- Move the offending function up in the source code to a position before it is first called.
- Do a forward declaration of the file near the beginning of the source code.
- Create a header file with all forward declarations and include the header file.
I chose the third option thinking there might be many such problems in the 5,500+ lines of code. Actually, there was only one. So the quickest solution would have been to add
after the series of
#include directives at around line 199 of the
Esp32_radio.cpp. The source then compiled and platformIO had no problem uploading the firmware to the ESP32.
You could leave well enough alone at this point, but I corrected a typo and changed "mqqprefix" to "mqttprefix" in line 19 of file
defaultprefs.h. In the same file, I removed line 11 "gpio_17 = resume" because the
resume command was dropped in 2018 as far as I can tell. The
stop command is actually a toggle command, sort of a
stop/resume command or as shown in the ESP32Radio Web interface an
After pressing the reset button of the ESP32, I had to figure out how to connect the ESP to the local Wi-Fi network. As is often the case with ESP chips that cannot connect to a Wi-Fi network, it created a Wi-Fi access point. In this case the name of the network and its password is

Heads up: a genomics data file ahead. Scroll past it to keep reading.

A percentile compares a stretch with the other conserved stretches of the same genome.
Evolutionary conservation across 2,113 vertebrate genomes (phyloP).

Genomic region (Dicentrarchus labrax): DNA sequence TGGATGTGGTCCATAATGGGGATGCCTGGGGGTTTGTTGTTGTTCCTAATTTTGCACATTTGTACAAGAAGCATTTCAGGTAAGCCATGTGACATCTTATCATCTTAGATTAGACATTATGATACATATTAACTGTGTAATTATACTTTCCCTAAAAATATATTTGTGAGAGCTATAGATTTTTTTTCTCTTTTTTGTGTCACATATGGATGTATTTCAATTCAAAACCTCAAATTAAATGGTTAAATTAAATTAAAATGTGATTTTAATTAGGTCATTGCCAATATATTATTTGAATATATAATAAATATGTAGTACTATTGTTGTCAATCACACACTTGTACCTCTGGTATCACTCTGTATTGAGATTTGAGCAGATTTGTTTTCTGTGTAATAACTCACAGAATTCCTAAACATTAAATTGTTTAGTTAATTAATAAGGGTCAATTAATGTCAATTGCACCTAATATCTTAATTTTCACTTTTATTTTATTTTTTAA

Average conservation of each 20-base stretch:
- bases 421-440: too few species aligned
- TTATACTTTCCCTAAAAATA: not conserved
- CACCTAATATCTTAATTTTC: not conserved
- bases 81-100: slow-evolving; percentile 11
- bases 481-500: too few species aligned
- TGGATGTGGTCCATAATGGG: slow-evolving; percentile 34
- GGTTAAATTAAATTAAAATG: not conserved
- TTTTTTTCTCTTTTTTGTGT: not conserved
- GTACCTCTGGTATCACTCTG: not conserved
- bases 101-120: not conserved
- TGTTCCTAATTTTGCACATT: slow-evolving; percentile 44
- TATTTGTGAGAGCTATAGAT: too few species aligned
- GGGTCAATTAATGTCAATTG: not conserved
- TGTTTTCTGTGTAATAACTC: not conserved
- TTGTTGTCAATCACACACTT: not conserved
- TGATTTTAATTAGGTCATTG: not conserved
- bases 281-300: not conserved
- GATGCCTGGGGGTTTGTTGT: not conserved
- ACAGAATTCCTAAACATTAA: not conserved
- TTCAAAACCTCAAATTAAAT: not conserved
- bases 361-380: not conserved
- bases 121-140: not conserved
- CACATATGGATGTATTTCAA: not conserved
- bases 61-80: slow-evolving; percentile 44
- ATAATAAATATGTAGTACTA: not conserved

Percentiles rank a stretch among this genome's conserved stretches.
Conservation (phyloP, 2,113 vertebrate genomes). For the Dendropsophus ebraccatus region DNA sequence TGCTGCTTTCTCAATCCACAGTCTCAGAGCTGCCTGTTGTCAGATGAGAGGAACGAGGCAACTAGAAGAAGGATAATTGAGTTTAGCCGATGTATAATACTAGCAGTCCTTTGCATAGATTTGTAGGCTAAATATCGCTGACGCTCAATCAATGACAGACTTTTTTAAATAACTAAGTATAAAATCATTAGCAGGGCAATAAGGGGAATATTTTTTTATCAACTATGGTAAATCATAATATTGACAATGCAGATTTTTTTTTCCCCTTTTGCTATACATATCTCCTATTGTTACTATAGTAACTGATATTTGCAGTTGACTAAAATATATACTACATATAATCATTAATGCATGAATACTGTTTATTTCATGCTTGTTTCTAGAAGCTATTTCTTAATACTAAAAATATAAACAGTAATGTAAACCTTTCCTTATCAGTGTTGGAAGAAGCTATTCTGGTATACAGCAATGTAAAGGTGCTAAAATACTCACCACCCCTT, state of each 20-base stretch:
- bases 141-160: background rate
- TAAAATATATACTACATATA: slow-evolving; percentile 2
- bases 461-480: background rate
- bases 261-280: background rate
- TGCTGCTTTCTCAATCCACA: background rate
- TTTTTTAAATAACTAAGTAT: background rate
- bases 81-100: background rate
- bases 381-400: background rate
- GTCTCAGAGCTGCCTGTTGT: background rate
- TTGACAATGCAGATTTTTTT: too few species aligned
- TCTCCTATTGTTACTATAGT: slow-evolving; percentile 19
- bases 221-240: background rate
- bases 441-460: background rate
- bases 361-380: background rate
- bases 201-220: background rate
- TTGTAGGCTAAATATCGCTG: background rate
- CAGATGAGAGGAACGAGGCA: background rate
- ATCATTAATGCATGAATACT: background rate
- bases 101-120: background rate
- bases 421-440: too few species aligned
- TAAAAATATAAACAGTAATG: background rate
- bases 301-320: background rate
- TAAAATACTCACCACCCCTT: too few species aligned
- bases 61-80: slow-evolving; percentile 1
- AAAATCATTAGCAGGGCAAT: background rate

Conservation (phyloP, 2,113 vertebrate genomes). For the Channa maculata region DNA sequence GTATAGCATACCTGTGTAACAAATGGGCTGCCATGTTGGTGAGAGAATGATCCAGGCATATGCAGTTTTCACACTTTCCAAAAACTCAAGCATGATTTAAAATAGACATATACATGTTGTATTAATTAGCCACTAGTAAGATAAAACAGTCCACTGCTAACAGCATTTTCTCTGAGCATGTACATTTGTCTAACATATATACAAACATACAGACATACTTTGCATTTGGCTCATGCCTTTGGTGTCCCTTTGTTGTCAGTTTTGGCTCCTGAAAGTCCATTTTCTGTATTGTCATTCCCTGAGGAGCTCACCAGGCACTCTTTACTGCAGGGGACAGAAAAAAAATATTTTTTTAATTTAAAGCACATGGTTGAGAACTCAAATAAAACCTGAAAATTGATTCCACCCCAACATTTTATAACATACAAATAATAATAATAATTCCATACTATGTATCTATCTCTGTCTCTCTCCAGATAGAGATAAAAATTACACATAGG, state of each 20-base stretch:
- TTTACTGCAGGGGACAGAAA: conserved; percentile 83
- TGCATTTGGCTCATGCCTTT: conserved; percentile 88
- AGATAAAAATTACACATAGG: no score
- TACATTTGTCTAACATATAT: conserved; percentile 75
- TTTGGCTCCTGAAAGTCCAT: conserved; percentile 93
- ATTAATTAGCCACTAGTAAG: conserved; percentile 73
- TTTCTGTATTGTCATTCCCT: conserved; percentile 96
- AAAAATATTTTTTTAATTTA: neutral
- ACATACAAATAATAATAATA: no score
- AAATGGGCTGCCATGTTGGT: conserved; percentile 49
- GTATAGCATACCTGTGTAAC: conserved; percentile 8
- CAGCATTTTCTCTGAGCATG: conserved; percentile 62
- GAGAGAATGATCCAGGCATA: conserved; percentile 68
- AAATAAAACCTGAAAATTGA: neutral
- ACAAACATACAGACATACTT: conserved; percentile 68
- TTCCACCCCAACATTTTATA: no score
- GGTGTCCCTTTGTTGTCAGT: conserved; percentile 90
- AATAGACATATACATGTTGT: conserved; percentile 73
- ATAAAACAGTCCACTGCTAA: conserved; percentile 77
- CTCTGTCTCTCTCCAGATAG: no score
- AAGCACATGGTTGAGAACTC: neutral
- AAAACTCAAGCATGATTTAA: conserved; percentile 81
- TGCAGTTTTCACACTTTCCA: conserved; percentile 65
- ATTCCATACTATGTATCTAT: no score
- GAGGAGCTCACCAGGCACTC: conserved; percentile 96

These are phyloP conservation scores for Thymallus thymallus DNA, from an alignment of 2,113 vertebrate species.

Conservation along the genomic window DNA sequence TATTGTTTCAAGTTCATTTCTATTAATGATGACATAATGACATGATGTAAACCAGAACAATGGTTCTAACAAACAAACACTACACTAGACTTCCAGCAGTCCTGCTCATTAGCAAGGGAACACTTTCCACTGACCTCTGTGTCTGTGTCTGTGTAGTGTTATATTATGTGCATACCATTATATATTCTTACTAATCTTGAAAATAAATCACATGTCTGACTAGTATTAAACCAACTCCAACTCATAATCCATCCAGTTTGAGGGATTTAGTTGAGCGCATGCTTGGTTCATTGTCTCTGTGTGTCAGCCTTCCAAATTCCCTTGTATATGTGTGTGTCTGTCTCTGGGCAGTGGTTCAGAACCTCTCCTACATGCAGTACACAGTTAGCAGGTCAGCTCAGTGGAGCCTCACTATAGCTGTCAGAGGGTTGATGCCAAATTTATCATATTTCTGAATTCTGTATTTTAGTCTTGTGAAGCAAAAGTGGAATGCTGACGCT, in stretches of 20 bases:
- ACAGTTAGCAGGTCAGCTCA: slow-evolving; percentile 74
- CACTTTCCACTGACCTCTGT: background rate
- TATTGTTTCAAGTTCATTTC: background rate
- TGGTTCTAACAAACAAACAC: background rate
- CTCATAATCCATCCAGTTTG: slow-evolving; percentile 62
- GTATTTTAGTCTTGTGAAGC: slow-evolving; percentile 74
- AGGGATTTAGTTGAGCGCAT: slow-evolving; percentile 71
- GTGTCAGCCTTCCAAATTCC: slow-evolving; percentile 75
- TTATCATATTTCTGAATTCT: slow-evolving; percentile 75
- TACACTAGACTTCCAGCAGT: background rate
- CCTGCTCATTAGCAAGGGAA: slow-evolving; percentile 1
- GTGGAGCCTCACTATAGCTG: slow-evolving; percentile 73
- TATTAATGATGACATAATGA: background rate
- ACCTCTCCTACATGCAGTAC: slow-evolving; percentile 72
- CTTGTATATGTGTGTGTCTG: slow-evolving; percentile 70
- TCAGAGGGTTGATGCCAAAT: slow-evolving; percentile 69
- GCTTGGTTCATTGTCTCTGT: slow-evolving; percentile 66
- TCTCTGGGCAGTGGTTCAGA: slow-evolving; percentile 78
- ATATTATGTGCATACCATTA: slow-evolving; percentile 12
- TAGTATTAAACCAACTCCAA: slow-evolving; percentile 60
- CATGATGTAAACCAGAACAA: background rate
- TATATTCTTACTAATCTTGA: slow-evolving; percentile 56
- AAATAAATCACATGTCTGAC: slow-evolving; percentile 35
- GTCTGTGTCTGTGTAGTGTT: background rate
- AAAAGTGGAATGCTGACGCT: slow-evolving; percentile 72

ESP32Radio. Once the desktop was connected to that network, the ESP32 Radio web server was reached at the usual URL:
After clicking on
Config in the top menu, and finding out that preferences had not been found, I clicked on the
Default button as suggested. The following rather long list of settings was displayed in the window.
I suggest that you make a copy of this file for future reference, although it can always be obtained by pressing the
Default button later. Here is the configuration that I used, except for the "secret" or local data which will be different in every situation.
If using an MQTT broker, I suggest setting the
mqttprefix to something other than "none" because, in the latter case, the software will create a topic based on the MAC address of the ESP. Be careful, that topic must be unique. I kept the preset examples, it is a relatively simple matter to change those later.
Note that all the programmable pin definitions were removed, especially the three pertaining to the rotary encoder used a volume control. In my first test run, I used the proposed default configuration and only changed the MQTT and Wi-Fi settings. That caused a perplexing problem because leaving these definitions in the configuration file